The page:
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Pronounced /ˌɒpə(ʊ)ˈdɛldɒk/Help with pronunciation

The medieval physician Paracelsus described oppodeltoch, a word he seems to have conjured up from heaven knows where. One suggestion is that he derived it from bits of three other words: opopanax, bdellium, and aristolochia. All three names come from Greek. The first is a foetid gum-resin from the root of a plant resembling the parsnip whose name is from opos, juice, plus panax, all-healing; the second is a fragrant resin related to myrrh; the third means “well-born” and refers to a shrub that in Britain has sometimes been given the name common birthwort because it helped childbirth.

Paracelsus applied the word to a type of medicinal plaster and it appears in English with that sense until the seventeenth century. After that, it shifted dramatically, under the revised spelling of opodeldoc, to refer to various sorts of liniment based on soap dissolved in alcohol, with herbs and aromatic oils added.

A typical use was the one Mrs Beaton recommended in her Book of Household Management of 1861 for the treatment of a sprain: “The joint is to be rubbed twice a day with flannel dipped in opodeldoc, a flannel bandage rolled tightly round the joint, the pressure being greatest at the lowest part, and the patient allowed to walk about with the assistance of a crutch or stick.”

In the eighteenth and early nineteenth centuries a number of patent medicines incorporated the word, including Doranstorff’s Opodeldoc, Noakes’s Aethereal Anodyne Opodeldoc, Imperial Anodyne Opodeldoc, and Cajeput Opodeldoc, about the last of which the American Henry Hartshorne wrote in The Household Cyclopedia in 1881: “In several cases of lumbago and deep-seated rheumatic pains, it has been known to succeed in the almost immediate removal of the disease.”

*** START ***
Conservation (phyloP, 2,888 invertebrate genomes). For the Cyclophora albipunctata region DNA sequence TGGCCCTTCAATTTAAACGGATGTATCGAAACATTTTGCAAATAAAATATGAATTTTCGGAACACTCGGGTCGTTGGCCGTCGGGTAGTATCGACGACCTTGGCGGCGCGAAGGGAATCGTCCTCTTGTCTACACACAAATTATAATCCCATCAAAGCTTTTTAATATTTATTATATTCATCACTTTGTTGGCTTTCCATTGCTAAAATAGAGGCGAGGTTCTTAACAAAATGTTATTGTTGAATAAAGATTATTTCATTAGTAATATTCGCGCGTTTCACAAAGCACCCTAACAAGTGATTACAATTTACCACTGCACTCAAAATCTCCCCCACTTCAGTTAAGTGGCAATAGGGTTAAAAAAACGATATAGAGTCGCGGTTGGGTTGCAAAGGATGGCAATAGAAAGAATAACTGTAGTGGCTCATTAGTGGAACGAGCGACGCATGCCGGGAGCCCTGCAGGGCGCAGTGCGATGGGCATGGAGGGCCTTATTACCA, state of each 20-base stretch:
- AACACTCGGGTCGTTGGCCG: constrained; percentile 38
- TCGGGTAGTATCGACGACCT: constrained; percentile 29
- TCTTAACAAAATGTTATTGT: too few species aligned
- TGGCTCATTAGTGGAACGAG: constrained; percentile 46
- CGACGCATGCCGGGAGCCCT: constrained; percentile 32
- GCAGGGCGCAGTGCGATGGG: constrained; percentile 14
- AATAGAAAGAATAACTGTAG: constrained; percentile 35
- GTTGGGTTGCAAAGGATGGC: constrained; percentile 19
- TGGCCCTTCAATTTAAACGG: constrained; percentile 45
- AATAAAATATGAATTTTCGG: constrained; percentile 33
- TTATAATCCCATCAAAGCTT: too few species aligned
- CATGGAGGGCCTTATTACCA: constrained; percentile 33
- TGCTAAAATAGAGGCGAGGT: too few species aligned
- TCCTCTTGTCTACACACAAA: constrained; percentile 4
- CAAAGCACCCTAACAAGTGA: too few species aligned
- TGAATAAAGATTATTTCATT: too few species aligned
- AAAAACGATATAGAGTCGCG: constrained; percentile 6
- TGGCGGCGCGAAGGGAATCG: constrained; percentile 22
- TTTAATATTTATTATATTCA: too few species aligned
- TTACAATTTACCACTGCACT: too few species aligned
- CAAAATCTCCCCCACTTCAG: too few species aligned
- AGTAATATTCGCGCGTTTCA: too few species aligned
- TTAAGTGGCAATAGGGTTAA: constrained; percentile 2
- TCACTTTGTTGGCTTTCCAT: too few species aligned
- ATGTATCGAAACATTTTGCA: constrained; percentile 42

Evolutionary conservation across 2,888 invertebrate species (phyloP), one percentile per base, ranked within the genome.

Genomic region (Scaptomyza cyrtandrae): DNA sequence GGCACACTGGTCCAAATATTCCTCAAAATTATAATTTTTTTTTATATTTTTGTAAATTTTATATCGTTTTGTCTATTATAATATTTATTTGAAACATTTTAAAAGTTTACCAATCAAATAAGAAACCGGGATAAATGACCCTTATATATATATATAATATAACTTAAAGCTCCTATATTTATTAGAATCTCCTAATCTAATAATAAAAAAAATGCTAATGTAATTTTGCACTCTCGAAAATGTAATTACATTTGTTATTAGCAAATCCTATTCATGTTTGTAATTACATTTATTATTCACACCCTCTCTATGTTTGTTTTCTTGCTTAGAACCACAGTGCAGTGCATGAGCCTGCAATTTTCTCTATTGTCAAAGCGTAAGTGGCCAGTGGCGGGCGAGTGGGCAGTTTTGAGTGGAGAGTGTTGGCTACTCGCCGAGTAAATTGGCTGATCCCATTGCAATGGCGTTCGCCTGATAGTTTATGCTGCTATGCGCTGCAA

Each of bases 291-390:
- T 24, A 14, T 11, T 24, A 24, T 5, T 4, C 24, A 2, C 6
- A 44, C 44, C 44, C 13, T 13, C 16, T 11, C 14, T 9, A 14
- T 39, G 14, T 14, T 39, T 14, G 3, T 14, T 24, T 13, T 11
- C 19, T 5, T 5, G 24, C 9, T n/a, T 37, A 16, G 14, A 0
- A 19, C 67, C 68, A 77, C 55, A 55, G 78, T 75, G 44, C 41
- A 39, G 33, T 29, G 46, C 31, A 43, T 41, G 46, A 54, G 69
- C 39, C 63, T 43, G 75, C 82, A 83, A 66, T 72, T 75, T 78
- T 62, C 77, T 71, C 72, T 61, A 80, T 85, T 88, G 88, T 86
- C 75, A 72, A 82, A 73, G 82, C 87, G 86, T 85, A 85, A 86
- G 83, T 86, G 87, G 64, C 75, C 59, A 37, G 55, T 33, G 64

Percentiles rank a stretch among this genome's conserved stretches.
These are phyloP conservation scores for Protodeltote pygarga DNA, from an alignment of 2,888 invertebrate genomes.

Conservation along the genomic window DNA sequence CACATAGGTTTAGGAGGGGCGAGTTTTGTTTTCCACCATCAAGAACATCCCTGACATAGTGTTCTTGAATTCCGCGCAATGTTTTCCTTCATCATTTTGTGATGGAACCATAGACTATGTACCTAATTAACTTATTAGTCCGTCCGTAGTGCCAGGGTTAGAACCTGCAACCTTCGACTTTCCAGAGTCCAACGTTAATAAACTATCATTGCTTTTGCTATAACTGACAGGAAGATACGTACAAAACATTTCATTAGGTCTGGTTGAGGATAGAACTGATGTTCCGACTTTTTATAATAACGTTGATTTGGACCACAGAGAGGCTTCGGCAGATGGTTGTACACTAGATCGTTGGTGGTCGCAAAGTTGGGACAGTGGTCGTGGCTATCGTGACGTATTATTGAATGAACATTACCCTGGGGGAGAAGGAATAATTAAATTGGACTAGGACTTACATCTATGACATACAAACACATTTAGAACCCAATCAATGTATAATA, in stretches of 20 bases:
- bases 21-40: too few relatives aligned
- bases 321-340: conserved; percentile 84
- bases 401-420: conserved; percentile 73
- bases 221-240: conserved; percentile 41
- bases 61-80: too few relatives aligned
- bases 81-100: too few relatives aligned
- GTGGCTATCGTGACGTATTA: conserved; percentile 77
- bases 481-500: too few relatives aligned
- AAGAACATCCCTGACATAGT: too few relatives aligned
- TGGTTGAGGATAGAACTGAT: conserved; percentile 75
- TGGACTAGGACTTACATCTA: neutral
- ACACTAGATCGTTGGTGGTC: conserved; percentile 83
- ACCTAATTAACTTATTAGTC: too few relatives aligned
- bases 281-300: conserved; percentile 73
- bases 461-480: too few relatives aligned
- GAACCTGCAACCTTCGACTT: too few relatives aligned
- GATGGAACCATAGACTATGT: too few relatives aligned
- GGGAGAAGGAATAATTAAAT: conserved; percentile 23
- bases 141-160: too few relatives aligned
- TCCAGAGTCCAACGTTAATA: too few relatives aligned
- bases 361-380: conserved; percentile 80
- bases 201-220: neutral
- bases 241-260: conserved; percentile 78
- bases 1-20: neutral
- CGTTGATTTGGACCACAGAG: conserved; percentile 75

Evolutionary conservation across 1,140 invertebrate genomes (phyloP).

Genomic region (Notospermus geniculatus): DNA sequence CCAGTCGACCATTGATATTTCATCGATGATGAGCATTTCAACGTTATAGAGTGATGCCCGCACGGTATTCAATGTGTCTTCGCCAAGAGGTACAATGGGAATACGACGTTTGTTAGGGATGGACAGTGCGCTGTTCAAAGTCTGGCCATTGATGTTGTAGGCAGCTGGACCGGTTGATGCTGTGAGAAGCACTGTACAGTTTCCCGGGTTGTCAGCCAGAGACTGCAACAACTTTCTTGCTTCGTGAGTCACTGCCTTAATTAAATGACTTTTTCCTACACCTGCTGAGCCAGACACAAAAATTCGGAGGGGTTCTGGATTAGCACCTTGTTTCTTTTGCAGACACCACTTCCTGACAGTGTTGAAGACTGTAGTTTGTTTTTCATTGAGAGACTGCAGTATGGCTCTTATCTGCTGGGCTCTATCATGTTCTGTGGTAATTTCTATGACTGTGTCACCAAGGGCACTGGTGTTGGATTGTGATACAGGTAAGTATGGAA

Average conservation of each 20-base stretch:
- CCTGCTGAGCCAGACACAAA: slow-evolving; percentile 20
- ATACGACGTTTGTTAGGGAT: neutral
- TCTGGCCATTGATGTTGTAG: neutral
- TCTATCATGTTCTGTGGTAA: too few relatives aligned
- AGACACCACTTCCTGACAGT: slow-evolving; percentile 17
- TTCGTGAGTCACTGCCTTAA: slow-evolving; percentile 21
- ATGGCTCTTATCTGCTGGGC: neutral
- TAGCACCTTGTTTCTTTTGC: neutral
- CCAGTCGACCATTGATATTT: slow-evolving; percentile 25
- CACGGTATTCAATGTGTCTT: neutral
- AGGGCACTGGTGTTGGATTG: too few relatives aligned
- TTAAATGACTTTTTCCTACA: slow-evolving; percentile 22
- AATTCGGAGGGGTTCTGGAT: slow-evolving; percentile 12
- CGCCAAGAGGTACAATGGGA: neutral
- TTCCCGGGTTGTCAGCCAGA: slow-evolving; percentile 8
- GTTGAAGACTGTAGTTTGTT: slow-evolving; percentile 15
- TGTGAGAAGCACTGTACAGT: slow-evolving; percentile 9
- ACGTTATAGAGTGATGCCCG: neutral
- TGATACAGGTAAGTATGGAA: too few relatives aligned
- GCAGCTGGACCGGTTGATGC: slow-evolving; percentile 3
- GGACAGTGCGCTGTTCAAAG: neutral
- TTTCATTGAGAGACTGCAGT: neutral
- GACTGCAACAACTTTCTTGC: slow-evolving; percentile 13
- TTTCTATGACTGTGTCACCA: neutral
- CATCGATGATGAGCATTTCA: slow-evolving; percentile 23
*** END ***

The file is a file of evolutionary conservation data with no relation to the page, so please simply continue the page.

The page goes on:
An advertisement for the Cajeput Opodeldoc
This advertisement for the Cajeput Opodeldoc appeared in the Edinburgh Advertiser in February 1823.

The most famous was Dr Steer’s Opodeldoc, made from Castile soap in alcohol, plus camphor, oils of marjoram and rosemary, and his special ingredient, ammonia. It was advertised in The Times of London in 1790: “The efficacy of this medicine in the Rheumatism, Lumbago, Bruises, Sprains, Cramps, &c. is universally acknowledged: it is equally serviceable in Numbness, Stiffness, and Weakness of the Joints, and in restoring a proper Circulation to the Limbs when in a Paralytic state. It is also excellent for Burns and Scalds, as well as for the Sting of venomous Insects.”

It goes on to remark that “It is the best embrocation for Horses that are wrung in the Withers.” Truly an all-purpose palliative.

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Copyright © Michael Quinion, 1996–. All rights reserved.

Page created 27 May 2006